GOD’S RELATIONSHIP TO THE SUFFERING OF BELIEVERS The first thing to remember is this: God is involved in our sufferings. Even though Satan is the god of this world, he is able to afflict our lives only by the permissive will of God. God has promised in His Word that He will not allow us to be tried above what we are able to bear. God has also promised to bring good out of all the sufferings and persecution of those who love Him and obey His commandments. Joseph recognized this truth in his own life of suffering, and the author of Hebrews shows how God uses the painful parts of our lives for our growth and benefit. In addition, God has promised to stand by us in our pain, to walk with us “through the valley of the shadow of death”. He does so by His Holy Spirit, who comforts us in all our trouble. To each one of His children, He sends sufficient grace so that they can bear the trials of life.
Finally, do not forget that the Lord Jesus shares your pain. When we pray to Him, we have sympathetic high priest who Himself experienced the various dimensions of our trials and sufferings (Hebrews 4:15). He has indeed “borne our griefs, and carried our sorrows” (Isaiah 53:4); there is healing for our own sufferings through the sufferings that He bore on our behalf (Isaiah 53:5)
VICTORY OVER PERSONAL SUFFERING Now we must address an important issue: when experiencing trials and affliction, what steps can we take to cope with such suffering so as to be victorious over it?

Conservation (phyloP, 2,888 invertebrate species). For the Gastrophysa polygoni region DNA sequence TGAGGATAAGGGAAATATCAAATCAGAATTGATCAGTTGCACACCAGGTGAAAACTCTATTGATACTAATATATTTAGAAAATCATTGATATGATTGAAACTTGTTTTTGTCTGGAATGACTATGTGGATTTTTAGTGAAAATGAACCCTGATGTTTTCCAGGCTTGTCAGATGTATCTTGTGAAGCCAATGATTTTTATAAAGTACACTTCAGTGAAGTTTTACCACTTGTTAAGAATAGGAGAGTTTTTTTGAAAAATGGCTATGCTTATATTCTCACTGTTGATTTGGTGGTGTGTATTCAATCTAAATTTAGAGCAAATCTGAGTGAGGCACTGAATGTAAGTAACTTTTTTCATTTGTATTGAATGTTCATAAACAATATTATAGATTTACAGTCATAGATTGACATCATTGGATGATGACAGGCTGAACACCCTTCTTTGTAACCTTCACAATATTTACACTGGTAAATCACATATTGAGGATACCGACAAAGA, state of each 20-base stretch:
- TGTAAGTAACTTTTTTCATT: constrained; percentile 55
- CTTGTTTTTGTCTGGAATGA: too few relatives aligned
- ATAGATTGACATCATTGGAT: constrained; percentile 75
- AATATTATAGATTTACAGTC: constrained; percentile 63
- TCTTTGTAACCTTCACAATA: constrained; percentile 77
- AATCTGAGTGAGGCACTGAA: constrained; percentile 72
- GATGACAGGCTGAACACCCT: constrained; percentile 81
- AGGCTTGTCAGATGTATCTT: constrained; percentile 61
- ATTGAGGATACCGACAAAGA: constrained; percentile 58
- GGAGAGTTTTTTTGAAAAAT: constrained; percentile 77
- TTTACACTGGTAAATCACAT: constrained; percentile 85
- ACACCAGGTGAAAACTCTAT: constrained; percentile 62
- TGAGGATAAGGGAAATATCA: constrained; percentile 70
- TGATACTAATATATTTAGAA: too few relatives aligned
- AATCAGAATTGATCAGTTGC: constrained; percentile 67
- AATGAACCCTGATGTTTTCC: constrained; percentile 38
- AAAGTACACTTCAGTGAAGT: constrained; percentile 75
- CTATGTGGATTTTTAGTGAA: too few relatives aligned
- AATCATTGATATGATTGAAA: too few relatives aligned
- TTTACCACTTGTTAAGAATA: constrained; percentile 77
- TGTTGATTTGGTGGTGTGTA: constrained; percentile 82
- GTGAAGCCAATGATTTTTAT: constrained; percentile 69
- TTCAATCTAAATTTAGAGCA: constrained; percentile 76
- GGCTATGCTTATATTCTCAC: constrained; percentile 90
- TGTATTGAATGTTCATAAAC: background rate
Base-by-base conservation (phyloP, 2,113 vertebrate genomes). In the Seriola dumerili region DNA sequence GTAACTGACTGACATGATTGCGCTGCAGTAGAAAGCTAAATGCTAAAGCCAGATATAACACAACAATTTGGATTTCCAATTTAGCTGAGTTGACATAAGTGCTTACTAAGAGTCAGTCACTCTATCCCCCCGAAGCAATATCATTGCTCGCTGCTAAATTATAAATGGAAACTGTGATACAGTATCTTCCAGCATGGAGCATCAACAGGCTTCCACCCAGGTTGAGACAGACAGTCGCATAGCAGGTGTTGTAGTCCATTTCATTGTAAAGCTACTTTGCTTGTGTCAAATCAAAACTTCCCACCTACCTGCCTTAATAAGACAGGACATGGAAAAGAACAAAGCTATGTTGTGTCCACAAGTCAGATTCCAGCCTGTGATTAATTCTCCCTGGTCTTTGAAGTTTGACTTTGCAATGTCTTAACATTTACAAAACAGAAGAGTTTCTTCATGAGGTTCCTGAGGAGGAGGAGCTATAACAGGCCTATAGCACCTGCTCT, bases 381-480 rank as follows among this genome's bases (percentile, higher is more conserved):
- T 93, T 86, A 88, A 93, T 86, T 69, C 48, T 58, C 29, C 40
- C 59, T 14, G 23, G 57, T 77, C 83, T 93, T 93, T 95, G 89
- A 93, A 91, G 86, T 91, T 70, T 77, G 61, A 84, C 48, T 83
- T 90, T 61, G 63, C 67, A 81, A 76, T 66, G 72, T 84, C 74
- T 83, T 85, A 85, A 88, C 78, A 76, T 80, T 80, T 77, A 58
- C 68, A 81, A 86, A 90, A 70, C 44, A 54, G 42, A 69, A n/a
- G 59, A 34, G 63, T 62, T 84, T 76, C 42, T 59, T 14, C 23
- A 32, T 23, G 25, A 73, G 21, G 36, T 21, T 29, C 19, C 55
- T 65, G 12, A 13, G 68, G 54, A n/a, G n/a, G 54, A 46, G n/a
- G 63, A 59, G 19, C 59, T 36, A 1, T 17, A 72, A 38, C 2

(1) First, consider the various reasons why human beings suffer and how those reasons apply to you. If you can identify a specific reason, then follow he appropriate response.
(2) Believe that God cares deeply for you, regardless of how severe your circumstances are. Suffering should never lead you to deny God’s love for you or to reject Him as your Lord and Savior.
(3) Turn to God in earnest prayer and seek His face. Wait upon Him until He delivers you from your affliction ( see Psalm 27:8-14; 40:1-3; 130).
(4) Expect God to give you the grace that is necessary to bear your affliction until deliverance comes (1 Cor 10:13; 2 Cor 12:7-10). Always remember that “we are more than conquerors through Him that loved us”. The Christian faith lies not in the removal of weakness and suffering, but in the manifestation of divine power through human weakness.
(5) Read the Word of God, especially those psalms that give comfort in times of affliction (e.g., Psalms 11; 16; 23; 27; 40; 46′ 61; 91; 121; 125; 138).
(6) Seek revelation and discernment from God regarding your particular situation through prayer, the Scriptures, the enlightenment of the Holy Spirit, or the counsel of a godly and mature believer.
(7) During the time of your suffering, remember the prediction of Christ that you will suffer trouble and affliction in your life as a believer (John 16:33). Look forward with eager anticipation to that time when “God shall wipe away all tears from their eyes; and there shall be no more death, neither sorrow, nor crying, neither shall there be any more pain” (Revelation 21:4).